The Management System is the “backbone” of any serious effort to develop infrastructure in the church. It enables growth through leveraging (scaling up) the talent and expertise of key leaders in the organization.
In this post, you will discover more about this approach to infrastructure development and learn more than enough to implement a Management System in your church.
Here’s an outline:
- What is a Management System?
- How does it benefit the church?
- What does it include?
- What is the first step?
What is a Management System?
We must first talk about quality to “define” the Management System. What do we mean when we say something is “high quality?” Or, what is meant by “excellence?”
A long time ago, the ISO (International Standards Organization) defined quality as “The totality of features and characteristics of a product or service that bear on its ability to satisfy a defined requirement.” In other words, quality is “fitness for purpose.”
How does this apply to the church? What is “fitness for purpose” in the church context? It’s pretty simple. Quality is how well the church accomplishes its purpose. And, of course, the purpose is to honor God by following his teachings. Specifically, to be a community that reaches the lost and helps people become “fully devoted followers of Jesus.” Right? The actual “mission statement” varies widely depending on the church, but they all mean the same thing. Follow Jesus … do what he has commanded us to do.
So “quality” means getting the job done well. It’s the sum of …
- Knowing the stakeholders’ needs
- Equipping the church to meet those needs
- Faultless implementation
- Reliable inputs (supplies, equipment, services, etc.)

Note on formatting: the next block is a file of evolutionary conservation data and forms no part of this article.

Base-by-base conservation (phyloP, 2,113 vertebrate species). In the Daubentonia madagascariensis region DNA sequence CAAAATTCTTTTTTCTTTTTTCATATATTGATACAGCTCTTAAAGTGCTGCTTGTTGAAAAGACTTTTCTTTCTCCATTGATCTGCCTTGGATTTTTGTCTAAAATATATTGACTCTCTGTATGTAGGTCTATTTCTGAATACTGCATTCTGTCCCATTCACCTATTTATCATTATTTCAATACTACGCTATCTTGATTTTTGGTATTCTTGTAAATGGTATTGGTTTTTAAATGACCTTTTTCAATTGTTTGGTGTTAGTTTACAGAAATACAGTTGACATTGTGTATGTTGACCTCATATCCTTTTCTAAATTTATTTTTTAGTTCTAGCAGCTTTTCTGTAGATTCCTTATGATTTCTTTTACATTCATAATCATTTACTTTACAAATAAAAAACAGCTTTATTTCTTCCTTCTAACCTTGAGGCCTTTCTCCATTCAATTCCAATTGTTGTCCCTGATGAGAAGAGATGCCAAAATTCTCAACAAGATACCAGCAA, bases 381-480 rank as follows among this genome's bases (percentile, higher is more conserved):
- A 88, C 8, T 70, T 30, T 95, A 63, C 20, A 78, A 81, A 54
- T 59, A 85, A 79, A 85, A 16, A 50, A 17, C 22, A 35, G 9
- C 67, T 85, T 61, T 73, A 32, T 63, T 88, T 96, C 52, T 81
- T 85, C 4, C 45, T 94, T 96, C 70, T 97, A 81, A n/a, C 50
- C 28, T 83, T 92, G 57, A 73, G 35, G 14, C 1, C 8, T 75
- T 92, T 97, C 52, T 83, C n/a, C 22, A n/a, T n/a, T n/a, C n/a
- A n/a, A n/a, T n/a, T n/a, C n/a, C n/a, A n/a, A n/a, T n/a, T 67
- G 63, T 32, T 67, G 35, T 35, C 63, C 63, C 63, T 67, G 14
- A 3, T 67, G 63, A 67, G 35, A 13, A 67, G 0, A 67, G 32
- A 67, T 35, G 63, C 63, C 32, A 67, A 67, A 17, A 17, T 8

- Clear instructions
- Excellent execution
- Efficient backups
- Stakeholder feedback and continuous improvement
The main ingredient of the Management System is people. As leaders, we must find staff and volunteers, train and develop them, communicate with them, and implement a system to succeed. In the final analysis, if quality is important to an organization’s success, then the only way that one organization’s quality performance will be better than another’s is through the quality of the people who serve in the organization.
The Management System provides the church with a method of analyzing stakeholder needs, defining processes that ensure the quality objectives are met, and controlling the processes to ensure that results are predictable and repeatable. The Management System also provides the framework for continuous improvement, increasing the likelihood of achieving the stakeholders’ satisfaction. It gives the stakeholders confidence that the church can deliver high-quality results consistently.
How does it benefit the church?
There are many reasons to implement a Management System for your church. The first is that it brings consistency to routine activities and helps to ensure best practices. What does that mean? One of the biggest challenges in a high-growth environment is rapidly identifying, recruiting, training, and deploying leaders. This is the bottom line. If the senior leader is not especially good at constant communication and direction-giving, keeping up with the demand is almost impossible. Here is where the Management System comes into play.